Marketing’s role was simply to get people on the phone or in the door. But with the rise of digital marketing and online conversions, that all changed.

Marketers today are expected to drive revenue and grow the business. And as expectations changed, so did the need for more detailed reports – those that show exactly how marketing is generating new customers and revenue.

Lead and form completion metrics just aren’t enough.

For this reason, marketers at companies that convert prospects offline—whether you’re selling enterprise software, attracting law firm clients, selling t-shirts, or driving traffic to a theme park—must track offline conversions to prove the effectiveness of your program and efforts.

If you run a lot of Facebook ads, Facebook Offline Conversions helps.

But there’s another solution as well—one that helps you track not only Facebook campaigns, but single every campaign you run.

 

Offline Conversion Tracking with Ruler Analytics

Ruler Analytics provides marketers with the tools they need to track offline conversions generated by Facebook ads—as well as every other online or offline campaign you run.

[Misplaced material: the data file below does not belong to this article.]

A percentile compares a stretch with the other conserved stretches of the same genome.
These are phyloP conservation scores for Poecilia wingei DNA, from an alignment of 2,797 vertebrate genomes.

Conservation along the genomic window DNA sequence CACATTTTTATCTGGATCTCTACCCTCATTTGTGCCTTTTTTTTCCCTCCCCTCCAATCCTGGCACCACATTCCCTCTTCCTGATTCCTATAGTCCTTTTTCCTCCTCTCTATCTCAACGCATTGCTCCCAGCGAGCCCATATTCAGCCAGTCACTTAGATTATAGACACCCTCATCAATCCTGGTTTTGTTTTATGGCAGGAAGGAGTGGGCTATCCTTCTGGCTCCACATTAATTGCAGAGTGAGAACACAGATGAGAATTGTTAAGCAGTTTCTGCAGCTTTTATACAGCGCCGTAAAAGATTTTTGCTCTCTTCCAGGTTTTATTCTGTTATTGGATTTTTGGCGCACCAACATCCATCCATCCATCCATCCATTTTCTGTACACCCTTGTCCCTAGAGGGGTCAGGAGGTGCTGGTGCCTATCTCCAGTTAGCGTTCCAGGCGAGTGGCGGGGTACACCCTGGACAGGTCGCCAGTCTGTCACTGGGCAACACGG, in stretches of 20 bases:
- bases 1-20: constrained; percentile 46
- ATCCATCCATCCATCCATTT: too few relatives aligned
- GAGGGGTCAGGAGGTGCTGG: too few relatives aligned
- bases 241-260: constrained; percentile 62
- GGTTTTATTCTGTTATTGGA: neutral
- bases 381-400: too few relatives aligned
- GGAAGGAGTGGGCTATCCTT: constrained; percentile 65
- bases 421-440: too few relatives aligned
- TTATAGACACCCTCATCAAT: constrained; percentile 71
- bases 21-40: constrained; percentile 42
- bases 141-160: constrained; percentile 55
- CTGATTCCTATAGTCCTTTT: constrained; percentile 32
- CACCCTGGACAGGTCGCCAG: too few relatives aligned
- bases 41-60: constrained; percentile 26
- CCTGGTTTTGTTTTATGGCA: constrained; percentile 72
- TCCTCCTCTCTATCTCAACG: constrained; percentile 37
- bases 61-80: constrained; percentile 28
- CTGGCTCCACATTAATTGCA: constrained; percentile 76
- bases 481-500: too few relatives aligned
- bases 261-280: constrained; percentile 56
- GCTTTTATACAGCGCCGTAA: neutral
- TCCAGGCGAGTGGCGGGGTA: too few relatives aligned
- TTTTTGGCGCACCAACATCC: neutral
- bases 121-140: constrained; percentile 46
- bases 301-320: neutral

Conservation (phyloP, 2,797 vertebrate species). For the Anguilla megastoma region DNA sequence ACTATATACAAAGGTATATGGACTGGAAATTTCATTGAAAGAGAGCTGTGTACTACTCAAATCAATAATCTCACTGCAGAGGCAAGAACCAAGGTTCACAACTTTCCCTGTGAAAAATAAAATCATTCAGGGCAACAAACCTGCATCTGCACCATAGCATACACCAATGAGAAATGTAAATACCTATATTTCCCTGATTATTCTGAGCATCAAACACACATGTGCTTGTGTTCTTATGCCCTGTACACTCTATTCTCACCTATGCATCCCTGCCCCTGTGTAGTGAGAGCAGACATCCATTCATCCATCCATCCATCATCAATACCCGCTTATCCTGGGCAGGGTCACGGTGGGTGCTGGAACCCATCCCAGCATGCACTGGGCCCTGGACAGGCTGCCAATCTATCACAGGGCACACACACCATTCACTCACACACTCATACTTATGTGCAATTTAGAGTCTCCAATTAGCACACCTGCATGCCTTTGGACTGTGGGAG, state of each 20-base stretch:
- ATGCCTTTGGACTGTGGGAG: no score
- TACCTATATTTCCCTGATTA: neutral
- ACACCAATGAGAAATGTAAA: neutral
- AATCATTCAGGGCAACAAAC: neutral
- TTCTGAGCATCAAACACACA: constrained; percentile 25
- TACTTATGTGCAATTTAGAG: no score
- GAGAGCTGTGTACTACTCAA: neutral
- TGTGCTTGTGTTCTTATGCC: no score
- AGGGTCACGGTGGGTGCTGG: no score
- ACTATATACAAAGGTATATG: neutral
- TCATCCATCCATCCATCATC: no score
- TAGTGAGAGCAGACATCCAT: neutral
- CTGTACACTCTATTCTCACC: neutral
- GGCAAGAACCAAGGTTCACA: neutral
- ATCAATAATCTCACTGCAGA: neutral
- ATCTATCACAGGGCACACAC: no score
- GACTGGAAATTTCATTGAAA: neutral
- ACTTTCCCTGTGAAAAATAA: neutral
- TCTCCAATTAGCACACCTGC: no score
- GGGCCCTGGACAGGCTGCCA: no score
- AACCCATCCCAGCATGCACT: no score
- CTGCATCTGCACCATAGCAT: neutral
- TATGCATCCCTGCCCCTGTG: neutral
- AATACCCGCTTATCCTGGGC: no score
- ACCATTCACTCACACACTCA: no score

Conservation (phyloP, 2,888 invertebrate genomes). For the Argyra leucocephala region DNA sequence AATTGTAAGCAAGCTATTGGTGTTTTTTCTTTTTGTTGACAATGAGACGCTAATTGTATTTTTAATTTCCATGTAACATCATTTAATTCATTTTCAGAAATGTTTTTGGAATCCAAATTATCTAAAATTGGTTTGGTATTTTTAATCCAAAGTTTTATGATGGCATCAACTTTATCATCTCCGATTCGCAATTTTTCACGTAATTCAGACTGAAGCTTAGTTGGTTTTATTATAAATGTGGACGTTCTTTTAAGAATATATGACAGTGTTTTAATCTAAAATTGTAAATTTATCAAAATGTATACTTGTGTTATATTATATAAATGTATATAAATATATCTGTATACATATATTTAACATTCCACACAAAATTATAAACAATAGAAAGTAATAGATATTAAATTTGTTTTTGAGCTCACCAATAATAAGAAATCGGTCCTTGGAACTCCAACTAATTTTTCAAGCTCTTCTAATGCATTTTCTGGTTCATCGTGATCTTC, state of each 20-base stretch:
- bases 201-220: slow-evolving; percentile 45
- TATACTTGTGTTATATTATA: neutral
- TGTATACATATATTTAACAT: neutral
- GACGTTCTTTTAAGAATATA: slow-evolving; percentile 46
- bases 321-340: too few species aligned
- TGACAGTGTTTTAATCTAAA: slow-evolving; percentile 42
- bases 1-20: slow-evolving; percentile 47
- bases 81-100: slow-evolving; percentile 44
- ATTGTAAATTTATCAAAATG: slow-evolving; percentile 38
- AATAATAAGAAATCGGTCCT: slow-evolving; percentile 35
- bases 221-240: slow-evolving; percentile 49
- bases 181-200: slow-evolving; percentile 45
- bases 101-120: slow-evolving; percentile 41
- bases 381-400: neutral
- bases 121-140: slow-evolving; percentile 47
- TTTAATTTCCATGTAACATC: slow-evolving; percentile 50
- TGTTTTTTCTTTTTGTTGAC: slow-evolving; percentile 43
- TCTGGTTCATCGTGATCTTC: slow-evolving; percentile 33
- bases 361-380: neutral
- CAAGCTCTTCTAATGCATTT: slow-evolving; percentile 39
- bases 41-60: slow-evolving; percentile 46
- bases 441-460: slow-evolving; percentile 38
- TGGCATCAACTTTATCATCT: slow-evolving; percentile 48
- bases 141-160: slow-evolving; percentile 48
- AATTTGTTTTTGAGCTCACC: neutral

First, Ruler creates a user for each person that visits your website, capturing the referral source (Facebook ad, Google search, social media post, etc.) alongside any details you know about the visitor. That visitor is now a unique prospect in the system, even if he/she is still anonymous.

Next, Ruler integrates with your CRM. The integration is a loop, passing data from Ruler to your CRM, then from your CRM back to Ruler. Once the anonymous visitor becomes known—requests a demo, schedules a sales call or fills out a form—Ruler captures all of that data and passes it along to your sales team’s preferred CRM.